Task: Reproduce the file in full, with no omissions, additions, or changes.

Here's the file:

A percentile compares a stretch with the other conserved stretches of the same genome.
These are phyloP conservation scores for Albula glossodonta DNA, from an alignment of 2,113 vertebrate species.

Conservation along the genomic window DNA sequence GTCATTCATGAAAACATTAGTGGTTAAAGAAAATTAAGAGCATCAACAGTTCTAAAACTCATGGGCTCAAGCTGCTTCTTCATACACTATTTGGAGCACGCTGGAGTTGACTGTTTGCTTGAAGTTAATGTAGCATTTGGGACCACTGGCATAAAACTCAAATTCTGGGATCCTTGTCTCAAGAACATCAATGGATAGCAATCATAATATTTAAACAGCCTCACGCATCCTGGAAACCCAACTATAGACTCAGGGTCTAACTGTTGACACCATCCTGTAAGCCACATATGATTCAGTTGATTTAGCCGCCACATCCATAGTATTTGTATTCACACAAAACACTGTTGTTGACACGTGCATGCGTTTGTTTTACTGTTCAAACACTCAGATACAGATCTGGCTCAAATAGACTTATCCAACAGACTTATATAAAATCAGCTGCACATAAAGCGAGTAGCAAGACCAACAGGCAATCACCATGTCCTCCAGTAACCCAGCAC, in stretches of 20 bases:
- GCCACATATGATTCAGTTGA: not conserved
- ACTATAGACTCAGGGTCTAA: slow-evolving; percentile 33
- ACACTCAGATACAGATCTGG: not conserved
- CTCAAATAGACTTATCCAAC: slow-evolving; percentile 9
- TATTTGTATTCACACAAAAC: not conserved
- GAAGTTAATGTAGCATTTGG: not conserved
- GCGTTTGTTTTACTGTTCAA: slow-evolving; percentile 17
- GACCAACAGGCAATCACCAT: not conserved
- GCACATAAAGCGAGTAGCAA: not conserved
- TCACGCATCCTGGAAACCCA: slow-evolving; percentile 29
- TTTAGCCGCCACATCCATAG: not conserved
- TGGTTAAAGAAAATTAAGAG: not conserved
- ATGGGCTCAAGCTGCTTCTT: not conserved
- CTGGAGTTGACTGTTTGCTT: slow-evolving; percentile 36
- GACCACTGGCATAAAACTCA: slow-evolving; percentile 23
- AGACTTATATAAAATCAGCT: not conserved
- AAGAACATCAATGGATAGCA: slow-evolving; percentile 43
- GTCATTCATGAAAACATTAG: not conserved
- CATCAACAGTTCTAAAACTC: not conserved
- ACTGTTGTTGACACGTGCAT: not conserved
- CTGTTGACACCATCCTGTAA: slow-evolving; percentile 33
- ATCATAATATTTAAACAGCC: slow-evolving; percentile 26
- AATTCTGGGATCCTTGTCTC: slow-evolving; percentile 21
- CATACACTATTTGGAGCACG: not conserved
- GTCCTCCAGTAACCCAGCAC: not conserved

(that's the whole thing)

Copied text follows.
A percentile compares a stretch with the other conserved stretches of the same genome.
These are phyloP conservation scores for Albula glossodonta DNA, from an alignment of 2,113 vertebrate species.

Conservation along the genomic window DNA sequence GTCATTCATGAAAACATTAGTGGTTAAAGAAAATTAAGAGCATCAACAGTTCTAAAACTCATGGGCTCAAGCTGCTTCTTCATACACTATTTGGAGCACGCTGGAGTTGACTGTTTGCTTGAAGTTAATGTAGCATTTGGGACCACTGGCATAAAACTCAAATTCTGGGATCCTTGTCTCAAGAACATCAATGGATAGCAATCATAATATTTAAACAGCCTCACGCATCCTGGAAACCCAACTATAGACTCAGGGTCTAACTGTTGACACCATCCTGTAAGCCACATATGATTCAGTTGATTTAGCCGCCACATCCATAGTATTTGTATTCACACAAAACACTGTTGTTGACACGTGCATGCGTTTGTTTTACTGTTCAAACACTCAGATACAGATCTGGCTCAAATAGACTTATCCAACAGACTTATATAAAATCAGCTGCACATAAAGCGAGTAGCAAGACCAACAGGCAATCACCATGTCCTCCAGTAACCCAGCAC, in stretches of 20 bases:
- GCCACATATGATTCAGTTGA: not conserved
- ACTATAGACTCAGGGTCTAA: slow-evolving; percentile 33
- ACACTCAGATACAGATCTGG: not conserved
- CTCAAATAGACTTATCCAAC: slow-evolving; percentile 9
- TATTTGTATTCACACAAAAC: not conserved
- GAAGTTAATGTAGCATTTGG: not conserved
- GCGTTTGTTTTACTGTTCAA: slow-evolving; percentile 17
- GACCAACAGGCAATCACCAT: not conserved
- GCACATAAAGCGAGTAGCAA: not conserved
- TCACGCATCCTGGAAACCCA: slow-evolving; percentile 29
- TTTAGCCGCCACATCCATAG: not conserved
- TGGTTAAAGAAAATTAAGAG: not conserved
- ATGGGCTCAAGCTGCTTCTT: not conserved
- CTGGAGTTGACTGTTTGCTT: slow-evolving; percentile 36
- GACCACTGGCATAAAACTCA: slow-evolving; percentile 23
- AGACTTATATAAAATCAGCT: not conserved
- AAGAACATCAATGGATAGCA: slow-evolving; percentile 43
- GTCATTCATGAAAACATTAG: not conserved
- CATCAACAGTTCTAAAACTC: not conserved
- ACTGTTGTTGACACGTGCAT: not conserved
- CTGTTGACACCATCCTGTAA: slow-evolving; percentile 33
- ATCATAATATTTAAACAGCC: slow-evolving; percentile 26
- AATTCTGGGATCCTTGTCTC: slow-evolving; percentile 21
- CATACACTATTTGGAGCACG: not conserved
- GTCCTCCAGTAACCCAGCAC: not conserved